WayneM@WestonNurseries.com // 508-962-1857


Witch-hazel (hamamelis)


It’s significant that we so rarely see one of my favorite flowering plants in home gardens. The reason is simple (and quite obvious): hybrid witch-hazel (Hamamelis x intermedia) starts and finishes its bloom well before most homeowners come to shop at their local garden center. That’s disappointing--few plants inspire such a welcome hope that our dreary winter weather will soon transform into spring. 

Not only is hybrid witch-hazel our earliest garden shrub to bloom, it is fragrant and generally trouble-free. Its flowers are distinctive: “winter’s freezing temperatures keep witch-hazel’s flowers tightly-held in knobby dormant buds, satisfying an obligatory period of cold before blooming can commence. But around mid-February, warmed by sun and above-freezing temperatures, each spidery ¾”-wide fragrant flower petal unfurls (just like a New-Years-Eve-party noise-maker), only to re-furl once again when temperatures drop. This furl-unfurl process continues repeatedly for up to six weeks as temperatures fluctuate between freeze and thaw; I know no hardy woody plant that has a longer bloom period!”[1]

Most cultivars of the early-flowering hybrid witch-hazel (Hamamelis x intermedia) are the result of a marriage between the Japanese and Chinese species, H. japonica and H. mollis, exploiting the most appealing features of each species. Cultivars bloom profusely, even when young, in shades of yellow, orange and red, growing vigorously in full sun and normal garden soils, typically reaching 15 ft. high and wide after 10+ years. Resistant to deer browse, their exceptional blooms delight the viewer up close or at a distance. Their cut branches make superb late-winter flower arrangements; and in your yard, their blooms contrast appealingly against a background of evergreens, a dark-colored wall or the sky.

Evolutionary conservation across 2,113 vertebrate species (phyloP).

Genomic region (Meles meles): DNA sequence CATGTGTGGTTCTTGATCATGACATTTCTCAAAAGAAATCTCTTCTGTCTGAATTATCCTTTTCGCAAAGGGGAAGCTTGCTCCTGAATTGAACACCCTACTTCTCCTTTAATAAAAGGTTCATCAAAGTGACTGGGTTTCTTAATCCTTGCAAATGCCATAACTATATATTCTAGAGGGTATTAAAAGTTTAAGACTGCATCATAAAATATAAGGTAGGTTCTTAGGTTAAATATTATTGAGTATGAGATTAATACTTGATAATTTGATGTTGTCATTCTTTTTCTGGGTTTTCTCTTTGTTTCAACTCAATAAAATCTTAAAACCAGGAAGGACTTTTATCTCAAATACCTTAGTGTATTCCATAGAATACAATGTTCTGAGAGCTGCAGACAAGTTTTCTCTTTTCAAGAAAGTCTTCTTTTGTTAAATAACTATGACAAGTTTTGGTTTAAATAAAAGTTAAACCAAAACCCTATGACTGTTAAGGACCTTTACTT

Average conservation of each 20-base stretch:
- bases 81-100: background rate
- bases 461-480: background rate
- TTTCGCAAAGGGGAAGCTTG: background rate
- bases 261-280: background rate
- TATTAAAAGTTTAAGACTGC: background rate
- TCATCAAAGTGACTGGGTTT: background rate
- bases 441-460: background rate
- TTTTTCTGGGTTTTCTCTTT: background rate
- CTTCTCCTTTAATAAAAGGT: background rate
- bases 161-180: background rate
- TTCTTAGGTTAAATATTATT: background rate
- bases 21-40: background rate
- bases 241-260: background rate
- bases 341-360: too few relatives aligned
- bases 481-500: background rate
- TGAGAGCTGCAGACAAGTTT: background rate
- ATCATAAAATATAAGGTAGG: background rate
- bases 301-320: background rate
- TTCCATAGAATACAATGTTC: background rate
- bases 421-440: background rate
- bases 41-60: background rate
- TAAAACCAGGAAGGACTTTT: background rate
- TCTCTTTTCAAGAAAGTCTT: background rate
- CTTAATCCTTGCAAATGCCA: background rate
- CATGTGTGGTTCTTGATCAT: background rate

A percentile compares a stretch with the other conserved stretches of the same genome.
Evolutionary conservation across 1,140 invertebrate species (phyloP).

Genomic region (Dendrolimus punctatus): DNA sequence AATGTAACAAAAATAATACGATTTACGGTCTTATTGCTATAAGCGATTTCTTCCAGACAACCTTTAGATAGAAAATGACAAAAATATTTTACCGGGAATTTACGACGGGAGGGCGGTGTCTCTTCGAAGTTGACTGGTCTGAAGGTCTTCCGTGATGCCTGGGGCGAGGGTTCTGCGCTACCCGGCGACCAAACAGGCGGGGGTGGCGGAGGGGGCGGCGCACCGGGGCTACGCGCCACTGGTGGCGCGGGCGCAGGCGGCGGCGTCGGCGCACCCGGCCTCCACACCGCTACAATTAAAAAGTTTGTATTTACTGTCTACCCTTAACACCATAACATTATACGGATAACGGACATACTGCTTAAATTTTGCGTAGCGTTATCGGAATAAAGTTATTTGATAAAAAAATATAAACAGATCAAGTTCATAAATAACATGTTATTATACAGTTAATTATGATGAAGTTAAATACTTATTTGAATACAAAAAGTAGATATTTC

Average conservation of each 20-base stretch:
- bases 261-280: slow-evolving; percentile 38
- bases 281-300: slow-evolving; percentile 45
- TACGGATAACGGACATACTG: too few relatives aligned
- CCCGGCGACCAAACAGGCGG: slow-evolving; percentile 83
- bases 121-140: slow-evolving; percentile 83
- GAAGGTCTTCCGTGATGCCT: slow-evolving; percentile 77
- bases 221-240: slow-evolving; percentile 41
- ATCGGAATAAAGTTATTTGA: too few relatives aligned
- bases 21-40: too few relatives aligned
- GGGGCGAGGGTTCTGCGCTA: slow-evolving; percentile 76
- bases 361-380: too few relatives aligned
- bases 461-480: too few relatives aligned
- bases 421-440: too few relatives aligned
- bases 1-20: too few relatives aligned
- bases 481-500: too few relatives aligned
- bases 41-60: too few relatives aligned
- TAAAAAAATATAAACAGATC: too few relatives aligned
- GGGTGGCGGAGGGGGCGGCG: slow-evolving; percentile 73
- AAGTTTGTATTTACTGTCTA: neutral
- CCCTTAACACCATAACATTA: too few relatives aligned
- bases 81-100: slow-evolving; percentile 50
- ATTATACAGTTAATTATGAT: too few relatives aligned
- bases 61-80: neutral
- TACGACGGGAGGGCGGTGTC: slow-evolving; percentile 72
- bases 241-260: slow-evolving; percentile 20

For those who appreciate how remarkable horticulture can be, the genus Hamamelis uniquely monopolizes New England’s shoulder seasons: it offers flower color well-before (and significantly-after[2]) the blooms of any other hardy flowering shrub. The Gardens at Elm Bank display a number of Hamamelis varieties and cultivars for visitors to enjoy. And an increasingly-wide selection of witch-hazel is now becoming available on the market; ask your local garden center about the types they offer.


[1]“Spring’s First Flowers”, R. Wayne Mezitt, Mass Hort Leaflet, February 2017

[2]Witch-hazel’s native sister Hamamelis virginiana is a common woodland sight in November and into December, just as winter’s cold begins to set in.

Dozens of Cultivars

I'm now offering dozens of blooming-size plants in #5 and #7 pots, now ready for planting in your garden. Please contact me for a complete list of cultivars and sizes available. I can also email images and descriptions, or schedule a visit for you to see the choices in person. Please let me know how I can help get these unique plants more widely appreciated!

Wayne Mezitt